In Southern Africa, the continent’s most advanced and developed economy – South Africa – has shown disappointing growth figures during the past 10 years but it remains one of the best investment destinations among developing countries. In the past nine years under Jacob Zuma, South Africa’s economy suffered a contraction and unemployment rose from 21% to 27%, according to Statistics South Africa. Government debt also rose from 31% of 51% of GDP. Economic growth hovered around 1%.
However, because of strong institutions, South Africa’s economy and governance remained relatively trusted amongst African countries.
The new President, Cyril Ramaphosa, is admired by business and investors. And is already embarking on a strong fight against corruption.
The strong institutions and the sophistication and the diversity of the economy will continue to make South Africa a safe investment destination compared to other African countries.
Trend 3: Women’s impact is rising
Historically, women have been marginalised in Africa and denied opportunities to contribute productively. Considering that World Bank figures show that women make up half of the people on the continent, the size of the economy that hasn’t been realised due to gender exclusion in all likelihood is substantial.
But it appears as if things are changing. According to World Economic Forum, women now hold close to a third of parliamentary seats in 11 African countries. That’s more than in Europe.
The number of female entrepreneurs in Africa is growing too and women now own about a third of all businesses.
Serious gaps persist, however. According to Raira Reines of the Africa Internship Academy “the current constraints women face, from the private sphere of the household to the public sphere of politics, are a major detriment to the continent’s economic development and inclusive growth process, and women’s empowerment in this sense goes far beyond income generation”.
These constraints have to be removed and young women have to be given equal access to a good education. Cultural practices that treat women as second-class citizens also have to be addressed by traditional as well as political leaders.
The speed with which women are able to rise to positions of power will have a huge impact on Africa’s economic growth.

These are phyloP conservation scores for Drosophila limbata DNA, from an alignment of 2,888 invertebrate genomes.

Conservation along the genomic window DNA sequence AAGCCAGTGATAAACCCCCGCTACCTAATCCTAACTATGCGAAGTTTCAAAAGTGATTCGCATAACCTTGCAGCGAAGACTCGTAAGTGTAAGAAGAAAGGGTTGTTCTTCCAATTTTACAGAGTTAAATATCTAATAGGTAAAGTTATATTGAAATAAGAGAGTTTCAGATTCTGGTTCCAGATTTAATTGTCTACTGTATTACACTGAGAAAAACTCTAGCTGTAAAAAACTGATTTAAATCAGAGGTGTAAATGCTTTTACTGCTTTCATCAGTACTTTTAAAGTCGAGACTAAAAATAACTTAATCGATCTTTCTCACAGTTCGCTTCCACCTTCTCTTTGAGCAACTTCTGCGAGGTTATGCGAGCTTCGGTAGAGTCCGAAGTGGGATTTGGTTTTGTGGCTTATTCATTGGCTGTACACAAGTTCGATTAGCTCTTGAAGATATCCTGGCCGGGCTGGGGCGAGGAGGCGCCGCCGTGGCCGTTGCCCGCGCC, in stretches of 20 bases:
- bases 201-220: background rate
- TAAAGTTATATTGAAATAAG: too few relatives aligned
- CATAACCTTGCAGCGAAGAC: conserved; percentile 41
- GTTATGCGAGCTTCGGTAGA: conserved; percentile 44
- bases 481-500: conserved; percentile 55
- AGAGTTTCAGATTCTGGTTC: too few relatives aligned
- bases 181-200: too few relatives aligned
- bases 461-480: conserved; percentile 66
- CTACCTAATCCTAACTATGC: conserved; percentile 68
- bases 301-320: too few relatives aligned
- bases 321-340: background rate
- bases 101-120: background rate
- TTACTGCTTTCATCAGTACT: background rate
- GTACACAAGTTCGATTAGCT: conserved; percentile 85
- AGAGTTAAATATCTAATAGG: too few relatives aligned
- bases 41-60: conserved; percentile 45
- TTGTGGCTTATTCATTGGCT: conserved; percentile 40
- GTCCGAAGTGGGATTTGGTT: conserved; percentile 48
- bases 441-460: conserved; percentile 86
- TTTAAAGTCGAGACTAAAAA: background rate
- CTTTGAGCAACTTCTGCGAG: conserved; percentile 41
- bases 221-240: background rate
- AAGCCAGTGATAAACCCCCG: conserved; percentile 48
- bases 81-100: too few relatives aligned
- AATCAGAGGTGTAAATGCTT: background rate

Trend 4: Agenda 2063 is a good idea
Achieving the goals set out by the 55 member states African Union (AU) in its Agenda 2063 will be paramount to Africa’s progress. First on the Agenda adopted in 2015 is creating a prosperous Africa based on inclusive growth and sustainable development, and highlights Africa’s determination ‘to eradicate poverty in one generation and build shared prosperity through social and economic transformation of the continent’.
What will make the difference, though, won’t be Agenda 2063 as an idea – it will be the execution of it.
Achieving the desired growth and development in the given time frame (50 years) depends on the degree to which the other six aspirations on the agenda are met. They are, in broad strokes, creating an integrated, politically united continent; good governance, democracy and justice; a peaceful and secure Africa; a strong cultural identity, values and ethics; development that is people-driven and which includes women and children; and creating a strong, resilient and united global player and partner.
Unlike previous similar undertakings, Agenda 2063 consulted the people of Africa, has clearly defined goals and brings together all regional initiatives under one plan. As promising as it sounds, this will require significant and sometimes unpopular reforms. It will also require the right political and economic decisions that are pro-growth and pro-business.
To that end, countries such as Rwanda, Kenya, Botswana, Tanzania, Mauritius, Ghana are reducing the stringent business regulations hampering growth, but there remains a burden of regulatory measures that make it difficult to start a business on the African continent. These regulatory measures must be removed to allow for rapid business growth.
Trend 5: Property and business rights are improving
Africa has been, for decades, been known for its chaotic politics and leaders who cling to power at the expense of civil liberties and often accompanied by hostility to business.
This hostility persists. African countries still rank way at the bottom of The Heritage Foundation’s Index of Economic Freedom. Niger, Sudan, Chad, CAR, Angola, Mozambique, Djibouti, Algeria, Zimbabwe, Equatorial Guinea, Eritrea and the Republic of Congo all are in the Repressed category.
South Africa sits at 102 in The Heritage Foundation’s Index of Economic Freedom; while Nigeria is at 111. This is not good for Africa’s largest economies.
What will hurt, and hurts, South Africa are ludicrous policies such as the proposed expropriation of land without compensation and National Health Insurance. Land expropriation without compensation is a threat to private property – and already negatively affects investor sentiment.
NHI will be disastrous – in a country mired in economic stagnation and corruption. South Africa’s debt continues to rise – now more than 50% as a percentage of GDP. The failure of state-owned companies such as Eskom is proof that the African National Congress’ government will fail dismally on nationalized healthcare.
The worst part is that NHI will place huge limitations on private healthcare – which will be a set-back for South Africa.
The overall impression, though, is promising and right now, the continent is on the right track, though very slowly. Only the political will to implement significant reform will speed up human development. PM
© PHUMLANI M. MAJOZI